• jason
      jason

      Grubby behavior is grubby behavior regardless of the sexual orientation. If a straight guy had sex with five females in a dark alley on a Saturday night, it’s grubby. If a guy has sex with five men in a dark bath-house cubicle on a Saturday night, it’s also grubby.

      Being gay doesn’t mean anything goes. Nor should it.

      Sep 7, 2009 at 9:05 pm · @ReplyReply to this comment ·
    • The Gay Numbers
      The Gay Numbers

      @Phoenix (I’m Clutching My Pearls…And My Lube): Good point bout how we as Americans tend to fixate on how we view things.

      Sep 7, 2009 at 9:12 pm · @ReplyReply to this comment ·
    • The Gay Numbers
      The Gay Numbers

      @jason: You also make a good point. Why is this about sexual orientation as how someone should feel about it? The fact is I knew this guy who would go to strip clubs to see women at lunch at work every day,a nd I thought he was really gross. I wonder what the reaction be if I said that about a gay man doing the same thing?

      Sep 7, 2009 at 9:18 pm · @ReplyReply to this comment ·
    • MackMichael
      MackMichael

      @The Gay Numbers: Well, I can’t argue there, but simply because the “other side” lacks civility does not relieve me of the duty to do my utmost to be sensitive (yes, even overly) to attempt to extend a dialogue. But, you are right, the other side OBVIOUSLY show little concern.

      Sep 7, 2009 at 9:33 pm · @ReplyReply to this comment ·
    • M Shane
      M Shane

      I’ve been in many bathhouses but have never seen a dark cubicle. most are well lit and clean often they have pools andbars ar which to eat sometimes movies.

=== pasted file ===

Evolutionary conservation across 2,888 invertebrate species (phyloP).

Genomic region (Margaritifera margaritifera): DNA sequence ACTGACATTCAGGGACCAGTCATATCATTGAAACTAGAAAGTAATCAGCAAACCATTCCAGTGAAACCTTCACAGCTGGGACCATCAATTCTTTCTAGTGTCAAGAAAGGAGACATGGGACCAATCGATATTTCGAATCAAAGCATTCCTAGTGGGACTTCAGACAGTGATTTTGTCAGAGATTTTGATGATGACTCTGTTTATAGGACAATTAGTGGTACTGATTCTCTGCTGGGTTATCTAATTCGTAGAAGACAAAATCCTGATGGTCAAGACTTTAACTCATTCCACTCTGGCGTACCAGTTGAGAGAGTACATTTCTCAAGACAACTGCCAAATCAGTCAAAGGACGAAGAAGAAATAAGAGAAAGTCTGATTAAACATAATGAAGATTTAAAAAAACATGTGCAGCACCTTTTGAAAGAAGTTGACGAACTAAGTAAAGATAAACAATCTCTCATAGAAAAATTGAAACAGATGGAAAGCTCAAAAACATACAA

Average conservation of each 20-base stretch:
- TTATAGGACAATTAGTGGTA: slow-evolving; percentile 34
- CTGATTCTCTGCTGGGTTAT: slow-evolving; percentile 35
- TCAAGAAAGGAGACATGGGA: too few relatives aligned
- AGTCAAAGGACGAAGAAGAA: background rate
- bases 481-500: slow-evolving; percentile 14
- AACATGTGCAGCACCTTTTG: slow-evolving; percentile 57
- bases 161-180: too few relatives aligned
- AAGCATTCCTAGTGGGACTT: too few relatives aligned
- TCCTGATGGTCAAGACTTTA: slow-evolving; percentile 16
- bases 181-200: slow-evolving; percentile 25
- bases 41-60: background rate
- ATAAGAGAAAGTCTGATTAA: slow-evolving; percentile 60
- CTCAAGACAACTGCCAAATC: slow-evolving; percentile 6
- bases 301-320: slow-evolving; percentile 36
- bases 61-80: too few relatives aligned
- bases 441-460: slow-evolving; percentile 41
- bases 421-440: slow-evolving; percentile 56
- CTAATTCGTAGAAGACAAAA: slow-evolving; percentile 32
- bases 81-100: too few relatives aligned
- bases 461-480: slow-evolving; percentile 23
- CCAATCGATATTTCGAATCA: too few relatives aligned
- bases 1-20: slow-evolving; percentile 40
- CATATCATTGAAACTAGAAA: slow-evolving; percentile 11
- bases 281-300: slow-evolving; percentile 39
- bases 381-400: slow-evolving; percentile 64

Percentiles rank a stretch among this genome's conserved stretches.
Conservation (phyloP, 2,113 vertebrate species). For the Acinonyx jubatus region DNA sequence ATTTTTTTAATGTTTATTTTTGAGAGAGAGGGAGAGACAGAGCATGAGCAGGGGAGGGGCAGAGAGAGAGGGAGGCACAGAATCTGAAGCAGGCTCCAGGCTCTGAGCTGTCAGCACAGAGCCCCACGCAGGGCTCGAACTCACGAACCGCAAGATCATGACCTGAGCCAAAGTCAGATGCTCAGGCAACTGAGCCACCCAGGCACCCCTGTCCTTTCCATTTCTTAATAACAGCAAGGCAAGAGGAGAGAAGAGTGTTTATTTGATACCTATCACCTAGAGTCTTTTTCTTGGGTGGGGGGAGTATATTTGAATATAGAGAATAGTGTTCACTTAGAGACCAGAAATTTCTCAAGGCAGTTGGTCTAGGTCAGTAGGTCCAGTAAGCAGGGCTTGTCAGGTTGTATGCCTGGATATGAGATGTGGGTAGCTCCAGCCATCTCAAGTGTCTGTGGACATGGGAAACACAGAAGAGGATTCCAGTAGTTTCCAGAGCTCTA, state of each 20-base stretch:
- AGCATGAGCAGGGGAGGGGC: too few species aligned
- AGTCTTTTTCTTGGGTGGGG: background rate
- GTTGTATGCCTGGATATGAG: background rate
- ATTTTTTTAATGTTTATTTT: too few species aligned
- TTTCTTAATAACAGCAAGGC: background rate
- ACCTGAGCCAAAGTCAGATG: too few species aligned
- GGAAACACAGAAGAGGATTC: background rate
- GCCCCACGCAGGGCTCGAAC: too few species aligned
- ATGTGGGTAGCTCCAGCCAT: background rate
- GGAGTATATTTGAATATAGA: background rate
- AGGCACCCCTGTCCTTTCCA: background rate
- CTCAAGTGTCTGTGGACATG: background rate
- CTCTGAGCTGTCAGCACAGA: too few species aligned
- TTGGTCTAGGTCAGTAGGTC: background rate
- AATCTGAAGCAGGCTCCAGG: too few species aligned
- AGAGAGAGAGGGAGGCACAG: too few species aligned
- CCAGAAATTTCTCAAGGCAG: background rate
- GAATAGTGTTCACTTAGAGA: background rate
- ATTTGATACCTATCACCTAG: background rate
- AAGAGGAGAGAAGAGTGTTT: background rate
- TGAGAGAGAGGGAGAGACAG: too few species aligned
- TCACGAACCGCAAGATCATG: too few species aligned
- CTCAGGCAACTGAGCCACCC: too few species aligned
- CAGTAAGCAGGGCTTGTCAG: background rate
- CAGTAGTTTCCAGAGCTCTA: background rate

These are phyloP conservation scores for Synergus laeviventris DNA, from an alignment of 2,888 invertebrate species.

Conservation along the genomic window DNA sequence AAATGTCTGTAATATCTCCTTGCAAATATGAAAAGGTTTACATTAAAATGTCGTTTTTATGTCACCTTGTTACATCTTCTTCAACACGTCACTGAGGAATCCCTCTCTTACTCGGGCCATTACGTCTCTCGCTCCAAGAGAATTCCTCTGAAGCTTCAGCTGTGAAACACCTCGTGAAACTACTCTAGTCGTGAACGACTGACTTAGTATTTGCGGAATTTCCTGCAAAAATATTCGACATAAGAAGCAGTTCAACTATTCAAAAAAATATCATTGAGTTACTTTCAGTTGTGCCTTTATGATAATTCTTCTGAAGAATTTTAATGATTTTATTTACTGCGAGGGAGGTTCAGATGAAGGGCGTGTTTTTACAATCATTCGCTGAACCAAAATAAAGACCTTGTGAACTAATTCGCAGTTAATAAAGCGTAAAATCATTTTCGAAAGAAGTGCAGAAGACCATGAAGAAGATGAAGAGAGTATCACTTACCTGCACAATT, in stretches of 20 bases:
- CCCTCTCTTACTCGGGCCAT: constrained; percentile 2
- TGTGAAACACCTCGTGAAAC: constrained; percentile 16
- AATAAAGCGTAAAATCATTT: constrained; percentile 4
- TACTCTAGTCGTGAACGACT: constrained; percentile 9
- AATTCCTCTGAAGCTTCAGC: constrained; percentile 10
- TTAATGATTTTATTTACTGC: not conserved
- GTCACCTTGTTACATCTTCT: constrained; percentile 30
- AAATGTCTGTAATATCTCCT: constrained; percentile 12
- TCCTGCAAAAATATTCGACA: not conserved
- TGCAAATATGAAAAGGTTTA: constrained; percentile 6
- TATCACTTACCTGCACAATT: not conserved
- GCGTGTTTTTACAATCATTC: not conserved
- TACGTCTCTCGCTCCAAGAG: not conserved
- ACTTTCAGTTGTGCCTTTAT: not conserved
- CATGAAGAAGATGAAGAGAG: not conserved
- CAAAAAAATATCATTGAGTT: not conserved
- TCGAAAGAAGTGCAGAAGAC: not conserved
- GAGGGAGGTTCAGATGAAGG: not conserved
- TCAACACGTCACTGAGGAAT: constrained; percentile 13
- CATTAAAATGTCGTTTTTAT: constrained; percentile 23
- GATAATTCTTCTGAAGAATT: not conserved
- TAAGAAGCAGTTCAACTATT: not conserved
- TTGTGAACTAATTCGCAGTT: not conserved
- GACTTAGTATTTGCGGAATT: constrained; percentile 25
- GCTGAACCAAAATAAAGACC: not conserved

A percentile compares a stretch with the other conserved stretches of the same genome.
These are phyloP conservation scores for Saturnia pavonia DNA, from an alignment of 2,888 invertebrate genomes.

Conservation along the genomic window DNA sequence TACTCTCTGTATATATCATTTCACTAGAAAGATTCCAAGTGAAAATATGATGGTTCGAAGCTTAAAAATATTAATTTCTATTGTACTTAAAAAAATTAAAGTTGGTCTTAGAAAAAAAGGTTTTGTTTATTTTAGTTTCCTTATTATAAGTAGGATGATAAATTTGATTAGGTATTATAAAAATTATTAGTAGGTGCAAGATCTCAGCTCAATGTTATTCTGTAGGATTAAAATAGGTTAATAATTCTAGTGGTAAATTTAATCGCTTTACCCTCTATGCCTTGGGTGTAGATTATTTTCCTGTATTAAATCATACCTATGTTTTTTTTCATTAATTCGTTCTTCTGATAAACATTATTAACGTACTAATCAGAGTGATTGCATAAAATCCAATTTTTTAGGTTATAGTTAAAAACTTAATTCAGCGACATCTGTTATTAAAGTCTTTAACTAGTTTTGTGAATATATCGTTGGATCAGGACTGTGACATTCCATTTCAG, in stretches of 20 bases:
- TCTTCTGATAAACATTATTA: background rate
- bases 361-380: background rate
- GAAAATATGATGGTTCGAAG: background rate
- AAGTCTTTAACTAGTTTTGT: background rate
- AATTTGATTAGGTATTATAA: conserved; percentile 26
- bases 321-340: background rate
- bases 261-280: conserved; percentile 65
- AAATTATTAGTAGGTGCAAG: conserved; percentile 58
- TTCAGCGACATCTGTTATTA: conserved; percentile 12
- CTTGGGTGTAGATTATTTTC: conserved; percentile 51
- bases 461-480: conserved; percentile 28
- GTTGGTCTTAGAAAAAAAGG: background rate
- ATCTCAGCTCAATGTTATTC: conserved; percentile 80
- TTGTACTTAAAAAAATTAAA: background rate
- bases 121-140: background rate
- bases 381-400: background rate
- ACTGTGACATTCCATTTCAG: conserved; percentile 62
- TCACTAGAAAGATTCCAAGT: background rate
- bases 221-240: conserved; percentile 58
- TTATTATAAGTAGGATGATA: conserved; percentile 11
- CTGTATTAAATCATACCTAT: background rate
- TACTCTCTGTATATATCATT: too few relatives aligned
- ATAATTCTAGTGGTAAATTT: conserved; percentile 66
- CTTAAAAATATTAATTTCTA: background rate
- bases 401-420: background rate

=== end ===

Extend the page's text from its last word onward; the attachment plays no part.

Bette Midler did her first performances in the Club Baths in New York City, where I cameout anfd the liting was incredible exceedingly handsome guys. everyone was clean and showered. I think that your imaginations create something that isn’t real; in that you are very very much liker thr religious fanaics you claim not to wantto imitatate. If I believed that I think that your efforts would be admirable you bedome just the mirror image of your supposed enemies.

      Sep 7, 2009 at 10:11 pm · @ReplyReply to this comment ·
    • MackMichael
      MackMichael

      @M Shane: MShane, “dig?” is a casual, very beatnik meets surfer (the community from which I come) way of saying “understand?” With all due respect, MShane, you tend to begin postings aimed at other individuals through attempting to belittle or insult them. Huff? Not even, but to begin a posting direct to me by suggesting that I came to the forum “ill-prepared” is not only inaccurate and patronizing, but it is an ill conceived assumption, based on what? One posting that provided you with far too little information to make that leap? That leads me to wonder why you would begin a posting in such a way, what purpose does it serve? In this case, none, except as an attempt to speak down to someone (the wrong someone) from your loft gay theoretical perch, one that I’ve noticed you enjoy sitting upon, as you do your best to look down your nose at your audience.